The Fundamentals

» August 7, 2009 10:12 AM | By Brandon Hoffman

Chris Mannix of SI.com:  “A total of six players have tested positive for PED’s since the NBA began testing in 1999. And the list is hardly a who’s-who of professional talent: Matt Geiger, Don McLean, Soumalia Samake, Lindsey Hunter, Darius Miles and now Lewis. Not exactly Bonds, Sosa and McGwire. No one believes Shaquille O’Neal was popping pills during the Lakers’ three title seasons and there have been no rumors of David Robinson and Tim Duncan pumping each other full of HGH in bathroom stalls during the Spurs title seasons of 1999 and 2003. Second, there is the drug, DHEA, that was in Lewis’s system. Dr. Gary Wadler, Chairman of the World Anti-Doping Agency’s Prohibited List and Methods Sub-Committee, told the Orlando Sentinel that DHEA is ‘very widely used in supplemental and complementary kind of medicines and it’s in food stores.’ Wadler added that DHEA is also ‘not very effective’ as a performance enhancer. Third, as an NBA reporter for the last six years and as a locker room attendant with the Boston Celtics the eight years prior to that, I have never heard so much as a whisper of players juicing. Working both the home and away locker rooms in Boston, I saw a lot of things. I saw which players liked to drink (a lot), which ones liked to smoke (even more) and which ones liked both. I witnessed some unbelievably stupid decisions by players that, to a degree, compromised the integrity of the game. In many ways, I saw the underbelly of professional sports. But I never saw or heard anything related to performance enhancing drugs.”

personal statement writing services

Mike Bianchi of the Orlando Sentinel:  “If he really wanted to juice, wouldn’t he buy the good stuff — the undetectable designer steroids and HGH — instead of some crude over-the-counter powder that is made from dried roots and bark? One expert even told the Sentinel that DHEA’s performance-enhancing capabilities are ‘not very effective.’ Are you telling me that in today’s high-tech world of chemical competition when Lewis could have easily purchased the Lamborghini of performance-enhancing drugs, he chose a cheap, obsolete 1985 Chevette instead? Sorry, but I don’t think so. Lewis, in my opinion, is guilty of stupidity more than chicanery. And, frankly, it’s hard to decide which indiscretion is worse. Seriously, why would any multi-millionaire athlete in a multi-billion-dollar league put any supplement into his body that has not been inspected and approved by the army of trainers and medical personnel NBA players have at their disposal? ‘I’ve been taking nutritional supplements and vitamins my entire career,’ Lewis said, ‘but now I’ve learned a valuable lesson. Before you put anything into your body, make sure to check with trained experts.’”

Mike McGraw of the Arlington Heights Daily Herald:  “Early in the summer, Rose endured a couple rounds of bad publicity. First came news that the NCAA accused him of having a fraudulent SAT score before attending Memphis. In other words, he was charged with having someone else take the test for him. Memphis found no proof and stated its case before the NCAA in June. So far, no verdict has been announced. Nothing would affect Rose’s status as an NBA player, anyway. ‘That didn’t bother me at all,’ Rose said. ‘I know I didn’t do anything wrong. That was up to Memphis, what they had to do. Coach Cal (John Calipari) told me don’t worry about it.’ Rose then issued an apology for a photo taken at a college party, in which he apparently made gang-related hand gestures at the camera as a joke. ‘I’m not a kid anymore. I’m always in the spotlight,’ Rose said. ‘I’ve got to be the leader of this team. I can’t do foolish things anymore. It’s still tough, but I’m learning. When I go out in public, I can’t really act the way I want to act with my friends, kid around with them. It’s like I’ve got to grow up. I’m only 20.’”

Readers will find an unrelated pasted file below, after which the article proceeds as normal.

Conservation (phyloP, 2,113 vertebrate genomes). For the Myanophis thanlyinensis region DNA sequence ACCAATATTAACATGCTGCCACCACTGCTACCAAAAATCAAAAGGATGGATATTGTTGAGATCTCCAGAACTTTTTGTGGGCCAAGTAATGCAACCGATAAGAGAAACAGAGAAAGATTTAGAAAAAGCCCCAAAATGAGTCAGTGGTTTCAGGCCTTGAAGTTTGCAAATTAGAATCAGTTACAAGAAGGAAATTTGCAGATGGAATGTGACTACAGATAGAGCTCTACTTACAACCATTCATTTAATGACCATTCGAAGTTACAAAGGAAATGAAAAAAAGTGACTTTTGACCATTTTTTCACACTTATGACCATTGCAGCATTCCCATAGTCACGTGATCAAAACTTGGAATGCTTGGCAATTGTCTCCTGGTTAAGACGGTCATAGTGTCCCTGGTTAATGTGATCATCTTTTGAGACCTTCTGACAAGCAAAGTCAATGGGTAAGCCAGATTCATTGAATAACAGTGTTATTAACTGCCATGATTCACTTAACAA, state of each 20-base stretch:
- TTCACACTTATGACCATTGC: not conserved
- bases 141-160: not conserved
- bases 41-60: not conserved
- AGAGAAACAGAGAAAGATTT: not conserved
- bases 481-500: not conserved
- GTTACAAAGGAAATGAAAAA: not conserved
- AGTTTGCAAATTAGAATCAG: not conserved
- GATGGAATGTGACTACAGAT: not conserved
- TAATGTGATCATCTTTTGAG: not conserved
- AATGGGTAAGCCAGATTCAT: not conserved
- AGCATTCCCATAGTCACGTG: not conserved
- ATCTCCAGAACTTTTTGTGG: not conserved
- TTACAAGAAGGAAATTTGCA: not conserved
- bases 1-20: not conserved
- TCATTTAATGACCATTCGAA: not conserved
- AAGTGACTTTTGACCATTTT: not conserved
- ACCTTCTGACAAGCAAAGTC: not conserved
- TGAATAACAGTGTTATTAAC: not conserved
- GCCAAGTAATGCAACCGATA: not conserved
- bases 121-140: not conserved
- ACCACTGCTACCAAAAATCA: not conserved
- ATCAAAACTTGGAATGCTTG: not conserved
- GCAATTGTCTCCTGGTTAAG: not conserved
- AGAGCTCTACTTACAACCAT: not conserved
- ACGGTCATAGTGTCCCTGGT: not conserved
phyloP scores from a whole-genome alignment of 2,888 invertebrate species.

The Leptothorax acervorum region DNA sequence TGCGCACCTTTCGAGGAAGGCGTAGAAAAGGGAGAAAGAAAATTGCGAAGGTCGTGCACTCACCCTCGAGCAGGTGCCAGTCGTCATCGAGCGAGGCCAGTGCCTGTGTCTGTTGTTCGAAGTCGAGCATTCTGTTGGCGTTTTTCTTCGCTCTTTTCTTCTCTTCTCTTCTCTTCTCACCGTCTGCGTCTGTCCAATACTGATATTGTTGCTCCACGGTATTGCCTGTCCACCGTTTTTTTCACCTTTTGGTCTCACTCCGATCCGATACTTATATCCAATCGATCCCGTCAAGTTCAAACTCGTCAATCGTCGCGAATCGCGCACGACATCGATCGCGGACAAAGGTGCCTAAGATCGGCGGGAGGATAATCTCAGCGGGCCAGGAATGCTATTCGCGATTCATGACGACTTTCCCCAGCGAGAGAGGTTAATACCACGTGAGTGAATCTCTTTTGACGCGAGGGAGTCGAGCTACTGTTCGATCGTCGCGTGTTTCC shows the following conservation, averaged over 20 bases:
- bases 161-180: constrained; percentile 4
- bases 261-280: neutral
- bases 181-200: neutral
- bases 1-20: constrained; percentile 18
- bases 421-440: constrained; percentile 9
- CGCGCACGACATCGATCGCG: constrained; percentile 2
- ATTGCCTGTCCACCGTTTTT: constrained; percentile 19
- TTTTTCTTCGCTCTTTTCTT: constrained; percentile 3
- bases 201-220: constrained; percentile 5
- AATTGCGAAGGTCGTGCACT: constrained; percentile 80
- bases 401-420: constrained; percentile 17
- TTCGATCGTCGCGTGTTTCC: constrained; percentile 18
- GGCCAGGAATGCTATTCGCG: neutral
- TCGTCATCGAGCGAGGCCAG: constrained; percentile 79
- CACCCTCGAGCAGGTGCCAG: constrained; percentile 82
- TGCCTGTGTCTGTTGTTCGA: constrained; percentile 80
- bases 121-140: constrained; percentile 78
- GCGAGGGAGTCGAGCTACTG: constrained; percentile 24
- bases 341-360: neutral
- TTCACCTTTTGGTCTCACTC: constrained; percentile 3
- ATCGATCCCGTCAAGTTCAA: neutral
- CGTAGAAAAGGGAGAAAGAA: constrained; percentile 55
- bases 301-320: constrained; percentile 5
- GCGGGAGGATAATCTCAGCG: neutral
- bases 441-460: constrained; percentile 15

Vince Ellis of the Detroit Free Press:  “As the season neared its end in April, point guard Rodney Stuckey openly spoke of taking more of a leadership role in his third season. The Cleveland Cavaliers  were dominating the first-round series and were exposing the Pistons’ season-long weaknesses. Stuckey said, in the future, he would be more vocal and speak out when things were going wrong. If the summer is any indication, he will try to be a man of his word. Immediately after first-year coach Michael Curry was fired June 30, Stuckey was the only Piston from last year’s team to comment publicly. He spoke with several media outlets and appeared on local radio to answer questions — definitely a sign of leadership. And with the team getting younger this off-season with the addition of Ben Gordon, Charlie Villanueva and Chris Wilcox and the subtraction of Rasheed Wallace, Antonio McDyess and Allen Iverson, Stuckey should have room to grow in his leadership skills. ‘We can get on each other and get on each other’s butts,’ Stuckey said recently after throwing out the first pitch at a Tigers game. ‘When you have those vets on the team, they kind of … you really can’t say the things you want to say to them because they’ve been in the league 10, 12 years. So having the same age group is going to be good.’”

Branson Wright of The Plain Dealer:  “After the Cavaliers lost to the Magic in Game 6 of the conference finals, James walked off the court and didn’t shake hands with any of the Magic players and did not talk with the media. He was later fined by the NBA and apologized.  If allowed a do-over, James would change a few things. ‘I wouldn’t have done it the same,’ James said. ‘I would have [talked with] the media. Looking back on it, without you guys, there’s no LeBron James, Dwyane Wade, Tiger Woods or no Peyton Manning without the media.’ James, however, does not have any regrets about not shaking hands — a practice that is uncommon during 82 the regular-season games. ‘Shaking hands is not a big deal to me,’ James said. ‘It’s not being a sore loser; it’s moving on.’ Moving on and away from what happened has not been easy. James has been the subject of stories and blogs all summer. He has read them and he understands. I could see why people were talking about [walking off] because your job [the media] starts when mine ends,’ James said. ‘But as far as the dunk or whatever car I’m driving, some things you shouldn’t comment on and some things you should.’”